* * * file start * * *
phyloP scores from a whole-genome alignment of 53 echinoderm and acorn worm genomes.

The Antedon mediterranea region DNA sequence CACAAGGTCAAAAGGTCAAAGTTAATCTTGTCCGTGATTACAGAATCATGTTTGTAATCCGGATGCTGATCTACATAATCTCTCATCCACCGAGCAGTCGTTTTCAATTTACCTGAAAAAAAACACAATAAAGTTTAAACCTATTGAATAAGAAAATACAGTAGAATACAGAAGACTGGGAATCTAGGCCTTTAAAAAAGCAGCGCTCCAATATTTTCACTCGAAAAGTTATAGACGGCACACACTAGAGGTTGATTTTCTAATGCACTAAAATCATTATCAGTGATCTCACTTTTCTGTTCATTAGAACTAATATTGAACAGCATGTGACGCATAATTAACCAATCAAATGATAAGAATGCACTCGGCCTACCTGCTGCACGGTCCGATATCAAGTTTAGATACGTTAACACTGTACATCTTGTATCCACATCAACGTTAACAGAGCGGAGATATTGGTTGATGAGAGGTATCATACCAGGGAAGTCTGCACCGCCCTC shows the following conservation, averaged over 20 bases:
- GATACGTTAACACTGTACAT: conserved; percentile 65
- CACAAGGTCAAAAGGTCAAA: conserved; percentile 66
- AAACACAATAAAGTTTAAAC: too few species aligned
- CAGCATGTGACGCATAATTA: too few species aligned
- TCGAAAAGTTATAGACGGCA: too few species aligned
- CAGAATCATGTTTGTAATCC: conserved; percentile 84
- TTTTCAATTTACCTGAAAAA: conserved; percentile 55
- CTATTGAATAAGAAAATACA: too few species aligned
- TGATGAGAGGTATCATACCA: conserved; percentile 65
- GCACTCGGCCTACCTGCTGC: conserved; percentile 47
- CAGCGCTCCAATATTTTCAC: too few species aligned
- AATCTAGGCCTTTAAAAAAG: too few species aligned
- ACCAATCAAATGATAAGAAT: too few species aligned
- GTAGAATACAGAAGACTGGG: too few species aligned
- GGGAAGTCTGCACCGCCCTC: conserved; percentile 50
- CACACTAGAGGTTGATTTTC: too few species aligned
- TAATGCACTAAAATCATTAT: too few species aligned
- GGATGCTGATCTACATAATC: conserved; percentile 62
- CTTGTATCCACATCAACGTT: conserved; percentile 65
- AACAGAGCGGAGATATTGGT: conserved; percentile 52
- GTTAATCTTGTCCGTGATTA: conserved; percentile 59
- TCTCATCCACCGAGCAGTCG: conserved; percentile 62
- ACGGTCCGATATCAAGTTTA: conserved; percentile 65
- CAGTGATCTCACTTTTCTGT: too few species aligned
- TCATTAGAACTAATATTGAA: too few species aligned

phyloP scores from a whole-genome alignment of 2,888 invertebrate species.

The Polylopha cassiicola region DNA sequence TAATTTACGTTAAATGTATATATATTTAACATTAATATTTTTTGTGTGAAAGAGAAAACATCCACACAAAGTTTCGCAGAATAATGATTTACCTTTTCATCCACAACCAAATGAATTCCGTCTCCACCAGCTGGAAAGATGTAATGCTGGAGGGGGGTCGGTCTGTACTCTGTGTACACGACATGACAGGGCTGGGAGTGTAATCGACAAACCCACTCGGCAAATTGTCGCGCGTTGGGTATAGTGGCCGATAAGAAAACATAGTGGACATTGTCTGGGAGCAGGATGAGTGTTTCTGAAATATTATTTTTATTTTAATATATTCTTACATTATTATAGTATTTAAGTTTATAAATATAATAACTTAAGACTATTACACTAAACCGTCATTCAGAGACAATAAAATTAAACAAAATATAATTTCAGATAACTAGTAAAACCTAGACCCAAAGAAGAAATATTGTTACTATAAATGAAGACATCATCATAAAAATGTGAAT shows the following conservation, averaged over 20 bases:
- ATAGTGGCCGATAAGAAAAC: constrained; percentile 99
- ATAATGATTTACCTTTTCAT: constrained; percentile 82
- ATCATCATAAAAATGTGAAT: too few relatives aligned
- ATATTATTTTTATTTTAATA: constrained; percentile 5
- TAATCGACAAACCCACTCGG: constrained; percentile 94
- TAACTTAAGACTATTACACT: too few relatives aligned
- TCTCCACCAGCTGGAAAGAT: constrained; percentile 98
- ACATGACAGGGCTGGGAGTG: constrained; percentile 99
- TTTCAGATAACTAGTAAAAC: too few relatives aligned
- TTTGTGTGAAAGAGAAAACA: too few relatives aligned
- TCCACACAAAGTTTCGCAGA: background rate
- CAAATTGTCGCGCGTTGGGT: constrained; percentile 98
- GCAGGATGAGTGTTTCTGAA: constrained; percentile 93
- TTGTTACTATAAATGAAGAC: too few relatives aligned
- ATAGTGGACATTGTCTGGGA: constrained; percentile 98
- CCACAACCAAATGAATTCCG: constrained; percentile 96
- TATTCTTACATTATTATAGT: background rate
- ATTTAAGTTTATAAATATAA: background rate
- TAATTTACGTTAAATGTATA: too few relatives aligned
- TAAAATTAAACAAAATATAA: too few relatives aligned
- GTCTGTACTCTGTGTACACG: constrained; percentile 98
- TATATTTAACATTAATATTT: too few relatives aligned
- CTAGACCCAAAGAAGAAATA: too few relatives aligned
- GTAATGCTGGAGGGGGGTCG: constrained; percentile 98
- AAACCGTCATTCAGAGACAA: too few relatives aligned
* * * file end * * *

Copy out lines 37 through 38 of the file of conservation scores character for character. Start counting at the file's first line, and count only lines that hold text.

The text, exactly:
- ACATGACAGGGCTGGGAGTG: constrained; percentile 99
- TTTCAGATAACTAGTAAAAC: too few relatives aligned